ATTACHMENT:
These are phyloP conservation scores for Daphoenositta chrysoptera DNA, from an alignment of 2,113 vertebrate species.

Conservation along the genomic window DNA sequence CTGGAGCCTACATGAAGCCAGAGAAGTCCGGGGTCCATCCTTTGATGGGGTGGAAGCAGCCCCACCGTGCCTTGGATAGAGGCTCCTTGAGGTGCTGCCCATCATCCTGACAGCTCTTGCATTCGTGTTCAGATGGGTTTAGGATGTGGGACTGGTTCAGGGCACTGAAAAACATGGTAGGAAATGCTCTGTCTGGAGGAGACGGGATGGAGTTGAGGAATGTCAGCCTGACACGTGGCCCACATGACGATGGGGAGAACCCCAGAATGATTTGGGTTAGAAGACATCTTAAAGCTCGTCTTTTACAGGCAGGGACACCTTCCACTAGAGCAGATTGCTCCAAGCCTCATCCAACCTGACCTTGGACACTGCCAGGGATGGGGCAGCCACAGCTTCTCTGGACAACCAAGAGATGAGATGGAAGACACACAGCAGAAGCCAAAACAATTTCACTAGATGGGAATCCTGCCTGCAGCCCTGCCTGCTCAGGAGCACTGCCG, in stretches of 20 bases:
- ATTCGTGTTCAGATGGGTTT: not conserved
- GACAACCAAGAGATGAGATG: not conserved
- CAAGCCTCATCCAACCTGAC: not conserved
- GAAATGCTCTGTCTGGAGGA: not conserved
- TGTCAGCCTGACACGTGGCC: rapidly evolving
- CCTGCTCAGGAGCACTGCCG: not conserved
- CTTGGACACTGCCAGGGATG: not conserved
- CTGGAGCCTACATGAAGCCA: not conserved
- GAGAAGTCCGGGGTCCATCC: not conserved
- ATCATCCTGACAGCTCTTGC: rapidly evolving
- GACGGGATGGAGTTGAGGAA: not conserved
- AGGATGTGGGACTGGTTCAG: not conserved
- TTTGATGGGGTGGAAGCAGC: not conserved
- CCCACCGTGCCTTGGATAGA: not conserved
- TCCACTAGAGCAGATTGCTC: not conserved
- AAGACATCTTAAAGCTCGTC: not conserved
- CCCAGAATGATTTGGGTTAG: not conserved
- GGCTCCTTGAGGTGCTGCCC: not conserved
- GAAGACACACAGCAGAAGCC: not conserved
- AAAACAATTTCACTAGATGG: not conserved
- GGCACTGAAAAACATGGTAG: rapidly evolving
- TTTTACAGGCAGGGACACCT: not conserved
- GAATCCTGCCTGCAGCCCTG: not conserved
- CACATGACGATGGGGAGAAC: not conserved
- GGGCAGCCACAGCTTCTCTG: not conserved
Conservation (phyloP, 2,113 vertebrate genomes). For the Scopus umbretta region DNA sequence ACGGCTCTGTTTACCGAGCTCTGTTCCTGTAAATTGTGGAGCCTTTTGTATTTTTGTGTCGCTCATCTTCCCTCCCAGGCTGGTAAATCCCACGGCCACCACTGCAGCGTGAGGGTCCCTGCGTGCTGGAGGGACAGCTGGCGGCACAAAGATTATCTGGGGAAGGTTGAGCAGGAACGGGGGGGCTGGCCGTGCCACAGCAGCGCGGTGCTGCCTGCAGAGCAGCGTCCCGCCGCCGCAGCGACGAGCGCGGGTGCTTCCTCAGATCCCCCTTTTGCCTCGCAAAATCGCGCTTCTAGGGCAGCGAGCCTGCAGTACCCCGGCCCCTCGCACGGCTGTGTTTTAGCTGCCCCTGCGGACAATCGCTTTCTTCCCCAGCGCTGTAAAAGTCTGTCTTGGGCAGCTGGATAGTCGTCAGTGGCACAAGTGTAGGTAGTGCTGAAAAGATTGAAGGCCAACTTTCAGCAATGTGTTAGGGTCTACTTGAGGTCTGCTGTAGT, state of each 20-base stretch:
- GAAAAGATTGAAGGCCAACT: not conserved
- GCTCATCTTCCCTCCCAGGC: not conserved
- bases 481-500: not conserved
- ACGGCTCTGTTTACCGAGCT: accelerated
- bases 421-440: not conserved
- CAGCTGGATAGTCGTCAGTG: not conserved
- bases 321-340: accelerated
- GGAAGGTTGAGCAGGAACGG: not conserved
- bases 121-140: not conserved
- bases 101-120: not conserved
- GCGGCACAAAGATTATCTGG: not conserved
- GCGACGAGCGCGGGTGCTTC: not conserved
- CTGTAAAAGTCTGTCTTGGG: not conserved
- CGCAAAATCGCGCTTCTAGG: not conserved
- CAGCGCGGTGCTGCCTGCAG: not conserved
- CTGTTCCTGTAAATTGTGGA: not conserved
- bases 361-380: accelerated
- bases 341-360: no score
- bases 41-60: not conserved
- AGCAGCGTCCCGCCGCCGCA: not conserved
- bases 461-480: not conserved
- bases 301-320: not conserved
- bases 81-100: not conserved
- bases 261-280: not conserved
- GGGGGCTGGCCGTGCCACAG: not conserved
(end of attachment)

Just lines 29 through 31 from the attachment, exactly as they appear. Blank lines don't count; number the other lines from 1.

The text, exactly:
- GAAAAGATTGAAGGCCAACT: not conserved
- GCTCATCTTCCCTCCCAGGC: not conserved
- bases 481-500: not conserved